Return to School August 2022
Return to School August 2022
This will be the third year that we have produced a video/published information and template letters on Return to School for parents.
To recap, the video/information released in August 2020 covered the following topics:
- Contact Tracing;
- Face Coverings;
- Temperature Checking; and
- Isolation and Detention of children who are suspected cases of Covid-19.
While the video/information released in August 2021 covered the following topics:
- The rights of a school to ask whether your child has been vaccinated against Covid-19;
- The rights of a school to require your child’s temperature to be checked each day as a condition of admission;
- The age at which a child can provide consent to medical treatment without parental knowledge or consent;
- Whether it would be possible to make mandatory in law the Covid-19 vaccine for children in schools;
- Whether one parent or two parent consent is required for medical treatment for your child;
- What is informed consent.
- Can your child’s school require that they be tested for Covid 19 using a PCR test if they are a close contact.
This years video/information release will cover the following topics:
- Current Covid-19 school policies, including the requirement to complete a return to school health form for your child;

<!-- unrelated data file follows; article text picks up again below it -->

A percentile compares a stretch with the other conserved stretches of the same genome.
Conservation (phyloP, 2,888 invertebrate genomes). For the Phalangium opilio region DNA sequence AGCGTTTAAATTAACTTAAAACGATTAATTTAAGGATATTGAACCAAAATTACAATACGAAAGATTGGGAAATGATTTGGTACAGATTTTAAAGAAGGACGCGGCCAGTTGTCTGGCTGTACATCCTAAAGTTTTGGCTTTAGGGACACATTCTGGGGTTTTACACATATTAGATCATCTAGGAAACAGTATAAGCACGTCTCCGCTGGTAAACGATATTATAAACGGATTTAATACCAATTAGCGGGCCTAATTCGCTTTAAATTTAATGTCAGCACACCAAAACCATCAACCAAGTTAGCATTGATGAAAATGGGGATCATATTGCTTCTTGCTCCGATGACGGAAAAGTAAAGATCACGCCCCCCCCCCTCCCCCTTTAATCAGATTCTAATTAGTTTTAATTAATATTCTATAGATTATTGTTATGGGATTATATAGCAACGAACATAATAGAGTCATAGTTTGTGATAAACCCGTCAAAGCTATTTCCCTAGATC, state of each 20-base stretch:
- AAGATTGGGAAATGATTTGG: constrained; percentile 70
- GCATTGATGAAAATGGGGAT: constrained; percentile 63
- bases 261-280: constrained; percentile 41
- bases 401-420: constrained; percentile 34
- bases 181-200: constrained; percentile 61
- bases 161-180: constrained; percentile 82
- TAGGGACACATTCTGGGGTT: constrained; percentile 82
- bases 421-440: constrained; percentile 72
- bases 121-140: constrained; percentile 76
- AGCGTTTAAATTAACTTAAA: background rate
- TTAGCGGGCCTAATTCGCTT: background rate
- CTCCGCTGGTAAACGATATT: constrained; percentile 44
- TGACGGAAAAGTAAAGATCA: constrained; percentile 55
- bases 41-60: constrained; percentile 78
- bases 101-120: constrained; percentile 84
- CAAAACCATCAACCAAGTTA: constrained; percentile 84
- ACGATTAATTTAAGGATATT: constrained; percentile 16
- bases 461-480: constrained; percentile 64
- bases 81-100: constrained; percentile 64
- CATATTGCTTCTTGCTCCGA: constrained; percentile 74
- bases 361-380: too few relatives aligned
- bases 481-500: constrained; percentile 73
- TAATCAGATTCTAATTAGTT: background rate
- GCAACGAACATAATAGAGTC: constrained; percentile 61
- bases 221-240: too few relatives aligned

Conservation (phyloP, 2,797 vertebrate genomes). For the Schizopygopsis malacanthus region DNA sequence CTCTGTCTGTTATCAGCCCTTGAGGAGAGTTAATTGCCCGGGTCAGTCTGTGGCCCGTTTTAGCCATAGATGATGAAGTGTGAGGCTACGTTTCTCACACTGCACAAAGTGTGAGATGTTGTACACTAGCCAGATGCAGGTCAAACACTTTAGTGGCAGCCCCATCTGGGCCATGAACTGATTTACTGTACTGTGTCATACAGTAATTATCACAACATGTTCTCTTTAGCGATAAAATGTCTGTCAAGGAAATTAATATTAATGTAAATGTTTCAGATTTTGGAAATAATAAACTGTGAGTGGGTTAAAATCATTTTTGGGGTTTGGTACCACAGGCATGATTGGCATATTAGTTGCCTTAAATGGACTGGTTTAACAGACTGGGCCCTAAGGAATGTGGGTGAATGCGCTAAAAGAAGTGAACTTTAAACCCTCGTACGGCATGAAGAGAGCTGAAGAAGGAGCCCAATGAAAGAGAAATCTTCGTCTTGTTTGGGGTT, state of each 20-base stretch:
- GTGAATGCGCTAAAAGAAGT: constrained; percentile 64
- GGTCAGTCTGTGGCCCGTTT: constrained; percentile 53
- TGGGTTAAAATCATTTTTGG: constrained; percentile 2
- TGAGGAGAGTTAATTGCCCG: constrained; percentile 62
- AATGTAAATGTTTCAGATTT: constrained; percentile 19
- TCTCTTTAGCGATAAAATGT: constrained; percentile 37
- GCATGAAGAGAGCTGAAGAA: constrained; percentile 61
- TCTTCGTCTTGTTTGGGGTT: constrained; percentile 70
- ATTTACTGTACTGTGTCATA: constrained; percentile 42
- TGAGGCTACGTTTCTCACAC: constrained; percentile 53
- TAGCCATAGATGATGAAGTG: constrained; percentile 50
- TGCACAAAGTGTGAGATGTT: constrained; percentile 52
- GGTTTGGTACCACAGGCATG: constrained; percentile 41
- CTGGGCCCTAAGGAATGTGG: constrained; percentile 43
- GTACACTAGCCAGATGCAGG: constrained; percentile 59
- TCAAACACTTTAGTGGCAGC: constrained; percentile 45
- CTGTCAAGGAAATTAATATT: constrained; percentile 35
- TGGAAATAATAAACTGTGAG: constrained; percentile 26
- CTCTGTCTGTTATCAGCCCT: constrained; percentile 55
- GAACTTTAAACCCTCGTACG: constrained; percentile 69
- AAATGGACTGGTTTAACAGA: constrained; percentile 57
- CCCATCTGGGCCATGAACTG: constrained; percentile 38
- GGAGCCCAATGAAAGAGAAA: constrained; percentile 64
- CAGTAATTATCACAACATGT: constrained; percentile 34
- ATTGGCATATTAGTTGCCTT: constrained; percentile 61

- Vaccines in schools, including whether the school can ask if your child has been vaccinated against Covid-19 and whether parents can be refused entry to information evenings depending on their covid-19 vaccination status;
- Vaccination and the Legal Age of Consent;
- Right to Opt-Out of Social, Personal and Health Education (also called SPHE) and Relationship and Sexuality Education (also called RSE); and
- Public Consultation regarding updated Junior Cycle curriculum on Social, Personal and Health Education (also called SPHE) and Relationship and Sexuality Education (also called RSE).
Current Covid-19 School Policies
You can locate all material published by the Department of Education through a search on gov.ie
The search results for the Department of Education state that this department has released 1532 publications to date. This is the location where you will find updated information on Covid-19, sex education or basically anything else that is being mandated or recommended directly by the Department of Education.
The last entry for Covid-19 was on the 25 February 2022. We do not expect that this guidance note will be updated further before the return to school this year, so we will use this as the guidance for return to school in September 2022.
Firstly, this guidance note applies to primary, secondary and special needs schools and confirms that from the 28 February 2022 all restrictions are to be removed and schools should resume normal school routines and normal teaching and learning activities.